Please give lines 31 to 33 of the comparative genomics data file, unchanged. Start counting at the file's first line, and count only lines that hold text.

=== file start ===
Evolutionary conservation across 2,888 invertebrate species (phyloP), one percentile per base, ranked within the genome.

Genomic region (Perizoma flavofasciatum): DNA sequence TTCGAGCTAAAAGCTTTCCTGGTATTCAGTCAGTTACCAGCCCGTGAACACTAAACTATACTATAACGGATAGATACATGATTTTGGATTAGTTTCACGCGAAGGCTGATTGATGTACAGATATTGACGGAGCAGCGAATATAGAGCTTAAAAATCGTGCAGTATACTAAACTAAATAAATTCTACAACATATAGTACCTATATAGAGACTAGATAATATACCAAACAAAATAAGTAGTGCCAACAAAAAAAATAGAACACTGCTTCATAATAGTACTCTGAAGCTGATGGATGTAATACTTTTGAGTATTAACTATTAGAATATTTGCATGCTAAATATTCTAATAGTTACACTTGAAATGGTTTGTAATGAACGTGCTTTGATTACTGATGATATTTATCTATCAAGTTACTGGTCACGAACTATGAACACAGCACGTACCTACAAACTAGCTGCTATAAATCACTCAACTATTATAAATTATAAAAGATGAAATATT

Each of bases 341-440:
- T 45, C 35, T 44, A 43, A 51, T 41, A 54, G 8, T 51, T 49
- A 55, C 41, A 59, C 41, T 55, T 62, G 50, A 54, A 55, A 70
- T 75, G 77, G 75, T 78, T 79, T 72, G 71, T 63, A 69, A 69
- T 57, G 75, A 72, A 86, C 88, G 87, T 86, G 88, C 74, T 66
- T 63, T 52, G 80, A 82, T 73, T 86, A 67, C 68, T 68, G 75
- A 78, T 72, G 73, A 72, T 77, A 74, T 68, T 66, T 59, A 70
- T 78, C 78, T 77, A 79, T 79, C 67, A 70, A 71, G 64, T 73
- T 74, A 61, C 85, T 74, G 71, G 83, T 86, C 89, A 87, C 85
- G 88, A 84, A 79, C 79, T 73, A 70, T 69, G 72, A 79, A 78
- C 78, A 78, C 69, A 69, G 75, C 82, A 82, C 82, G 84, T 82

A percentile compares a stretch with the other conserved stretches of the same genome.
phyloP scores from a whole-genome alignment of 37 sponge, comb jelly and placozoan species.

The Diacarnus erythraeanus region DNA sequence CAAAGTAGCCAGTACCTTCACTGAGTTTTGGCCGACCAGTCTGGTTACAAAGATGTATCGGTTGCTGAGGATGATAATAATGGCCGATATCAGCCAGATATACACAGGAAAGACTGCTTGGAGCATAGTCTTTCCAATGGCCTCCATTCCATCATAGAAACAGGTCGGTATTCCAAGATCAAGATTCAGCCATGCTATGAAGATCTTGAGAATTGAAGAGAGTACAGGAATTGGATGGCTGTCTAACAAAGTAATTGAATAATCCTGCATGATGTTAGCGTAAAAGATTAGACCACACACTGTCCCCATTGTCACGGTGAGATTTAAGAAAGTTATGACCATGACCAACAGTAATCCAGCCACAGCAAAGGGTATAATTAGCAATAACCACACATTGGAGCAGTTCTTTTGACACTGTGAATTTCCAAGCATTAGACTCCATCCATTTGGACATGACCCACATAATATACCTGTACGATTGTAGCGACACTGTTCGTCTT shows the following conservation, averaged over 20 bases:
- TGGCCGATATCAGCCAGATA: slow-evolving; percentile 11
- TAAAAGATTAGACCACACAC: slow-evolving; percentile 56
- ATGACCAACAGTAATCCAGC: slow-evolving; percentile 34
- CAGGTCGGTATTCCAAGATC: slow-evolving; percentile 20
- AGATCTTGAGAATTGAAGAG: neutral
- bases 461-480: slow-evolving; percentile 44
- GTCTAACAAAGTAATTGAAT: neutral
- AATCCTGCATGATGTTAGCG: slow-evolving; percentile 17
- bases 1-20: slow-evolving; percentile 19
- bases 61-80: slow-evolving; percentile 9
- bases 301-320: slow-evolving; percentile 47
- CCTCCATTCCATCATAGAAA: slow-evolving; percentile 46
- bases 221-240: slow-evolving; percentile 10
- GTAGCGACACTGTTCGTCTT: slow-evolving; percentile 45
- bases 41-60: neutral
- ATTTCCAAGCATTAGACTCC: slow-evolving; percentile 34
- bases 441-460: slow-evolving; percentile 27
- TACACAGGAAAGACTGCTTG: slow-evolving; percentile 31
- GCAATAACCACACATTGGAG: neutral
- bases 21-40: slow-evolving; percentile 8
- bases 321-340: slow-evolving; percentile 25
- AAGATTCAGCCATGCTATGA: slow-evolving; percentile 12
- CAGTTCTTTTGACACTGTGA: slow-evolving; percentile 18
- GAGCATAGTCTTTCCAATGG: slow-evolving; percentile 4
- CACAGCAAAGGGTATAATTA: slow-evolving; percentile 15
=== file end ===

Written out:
- bases 41-60: neutral
- ATTTCCAAGCATTAGACTCC: slow-evolving; percentile 34
- bases 441-460: slow-evolving; percentile 27